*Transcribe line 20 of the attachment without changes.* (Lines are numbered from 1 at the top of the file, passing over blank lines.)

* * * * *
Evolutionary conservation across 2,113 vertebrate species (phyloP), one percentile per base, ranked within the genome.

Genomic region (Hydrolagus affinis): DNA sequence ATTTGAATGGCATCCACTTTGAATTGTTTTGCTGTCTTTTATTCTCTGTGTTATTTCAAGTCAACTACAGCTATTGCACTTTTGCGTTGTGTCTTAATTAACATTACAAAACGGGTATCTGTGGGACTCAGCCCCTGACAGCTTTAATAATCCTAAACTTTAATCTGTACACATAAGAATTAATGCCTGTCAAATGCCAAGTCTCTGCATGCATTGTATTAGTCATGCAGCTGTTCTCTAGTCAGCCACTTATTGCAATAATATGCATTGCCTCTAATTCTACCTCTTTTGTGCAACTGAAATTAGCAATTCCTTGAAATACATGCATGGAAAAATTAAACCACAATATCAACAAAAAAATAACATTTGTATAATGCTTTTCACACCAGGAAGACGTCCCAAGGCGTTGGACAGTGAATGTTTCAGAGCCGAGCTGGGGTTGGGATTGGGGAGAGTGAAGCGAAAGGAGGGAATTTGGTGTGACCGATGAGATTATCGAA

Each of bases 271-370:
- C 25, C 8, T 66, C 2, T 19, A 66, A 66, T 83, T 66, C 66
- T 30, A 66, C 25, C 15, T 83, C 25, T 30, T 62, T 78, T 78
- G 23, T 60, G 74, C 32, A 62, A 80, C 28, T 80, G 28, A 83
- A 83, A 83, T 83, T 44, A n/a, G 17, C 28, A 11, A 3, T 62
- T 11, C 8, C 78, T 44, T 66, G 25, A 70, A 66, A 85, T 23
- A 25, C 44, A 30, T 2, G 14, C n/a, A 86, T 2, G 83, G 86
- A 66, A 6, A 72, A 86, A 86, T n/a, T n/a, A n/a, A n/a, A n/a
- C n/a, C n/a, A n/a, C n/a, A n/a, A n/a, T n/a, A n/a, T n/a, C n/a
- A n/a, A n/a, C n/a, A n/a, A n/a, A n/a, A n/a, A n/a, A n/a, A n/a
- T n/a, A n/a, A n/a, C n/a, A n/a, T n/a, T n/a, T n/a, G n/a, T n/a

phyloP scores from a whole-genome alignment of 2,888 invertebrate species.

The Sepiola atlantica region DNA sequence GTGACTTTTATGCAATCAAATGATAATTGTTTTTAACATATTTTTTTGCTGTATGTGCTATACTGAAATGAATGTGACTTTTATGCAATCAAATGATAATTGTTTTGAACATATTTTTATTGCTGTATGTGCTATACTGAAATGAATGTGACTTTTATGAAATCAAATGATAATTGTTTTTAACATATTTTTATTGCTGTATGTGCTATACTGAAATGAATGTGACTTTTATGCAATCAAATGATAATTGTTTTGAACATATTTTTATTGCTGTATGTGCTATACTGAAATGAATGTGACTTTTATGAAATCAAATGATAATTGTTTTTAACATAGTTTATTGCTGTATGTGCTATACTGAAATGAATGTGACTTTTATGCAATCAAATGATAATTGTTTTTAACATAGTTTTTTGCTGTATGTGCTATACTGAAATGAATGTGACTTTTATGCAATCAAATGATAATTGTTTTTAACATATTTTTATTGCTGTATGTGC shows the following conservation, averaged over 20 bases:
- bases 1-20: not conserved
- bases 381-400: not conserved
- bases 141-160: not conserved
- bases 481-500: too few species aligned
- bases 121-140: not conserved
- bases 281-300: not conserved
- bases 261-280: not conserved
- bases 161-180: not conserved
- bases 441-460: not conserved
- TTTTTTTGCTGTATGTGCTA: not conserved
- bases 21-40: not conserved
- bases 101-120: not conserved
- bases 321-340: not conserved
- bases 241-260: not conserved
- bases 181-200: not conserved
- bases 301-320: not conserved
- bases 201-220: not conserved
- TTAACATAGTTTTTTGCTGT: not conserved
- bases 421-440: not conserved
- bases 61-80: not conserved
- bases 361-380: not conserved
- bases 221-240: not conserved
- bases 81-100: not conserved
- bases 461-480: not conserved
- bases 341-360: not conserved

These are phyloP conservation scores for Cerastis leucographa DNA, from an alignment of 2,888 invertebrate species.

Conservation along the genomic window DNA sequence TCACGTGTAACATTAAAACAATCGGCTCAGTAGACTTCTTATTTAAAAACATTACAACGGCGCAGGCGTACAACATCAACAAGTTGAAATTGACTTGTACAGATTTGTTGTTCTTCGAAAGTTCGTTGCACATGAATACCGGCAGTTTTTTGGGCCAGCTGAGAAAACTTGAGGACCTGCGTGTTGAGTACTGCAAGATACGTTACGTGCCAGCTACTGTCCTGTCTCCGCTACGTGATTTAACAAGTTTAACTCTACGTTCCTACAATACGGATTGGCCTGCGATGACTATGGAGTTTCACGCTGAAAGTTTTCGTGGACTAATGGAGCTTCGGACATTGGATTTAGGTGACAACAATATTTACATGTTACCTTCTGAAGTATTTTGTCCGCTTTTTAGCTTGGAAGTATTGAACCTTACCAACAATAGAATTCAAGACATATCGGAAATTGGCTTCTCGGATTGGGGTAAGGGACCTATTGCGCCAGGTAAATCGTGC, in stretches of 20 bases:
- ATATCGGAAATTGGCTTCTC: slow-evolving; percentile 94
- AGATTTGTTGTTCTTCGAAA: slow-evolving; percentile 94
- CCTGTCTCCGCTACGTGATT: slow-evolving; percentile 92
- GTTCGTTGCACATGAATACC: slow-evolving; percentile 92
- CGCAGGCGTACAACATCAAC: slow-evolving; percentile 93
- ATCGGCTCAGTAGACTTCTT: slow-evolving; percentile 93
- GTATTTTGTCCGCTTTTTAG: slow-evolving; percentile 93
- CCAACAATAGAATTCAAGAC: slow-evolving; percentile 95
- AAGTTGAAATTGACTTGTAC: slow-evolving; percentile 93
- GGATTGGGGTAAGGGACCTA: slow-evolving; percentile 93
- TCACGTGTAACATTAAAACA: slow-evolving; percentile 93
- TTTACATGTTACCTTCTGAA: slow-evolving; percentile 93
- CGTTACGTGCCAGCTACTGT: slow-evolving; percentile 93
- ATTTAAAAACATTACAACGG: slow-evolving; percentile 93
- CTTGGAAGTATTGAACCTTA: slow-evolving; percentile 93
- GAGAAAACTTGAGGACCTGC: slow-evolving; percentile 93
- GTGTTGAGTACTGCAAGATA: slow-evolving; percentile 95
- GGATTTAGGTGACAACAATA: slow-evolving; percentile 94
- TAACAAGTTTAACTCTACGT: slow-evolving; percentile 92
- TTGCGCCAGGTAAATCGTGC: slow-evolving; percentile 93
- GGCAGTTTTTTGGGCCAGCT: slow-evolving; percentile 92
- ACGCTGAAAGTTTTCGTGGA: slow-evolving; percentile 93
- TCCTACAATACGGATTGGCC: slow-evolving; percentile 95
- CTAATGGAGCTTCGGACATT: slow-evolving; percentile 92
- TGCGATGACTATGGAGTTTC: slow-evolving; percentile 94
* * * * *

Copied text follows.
- bases 121-140: not conserved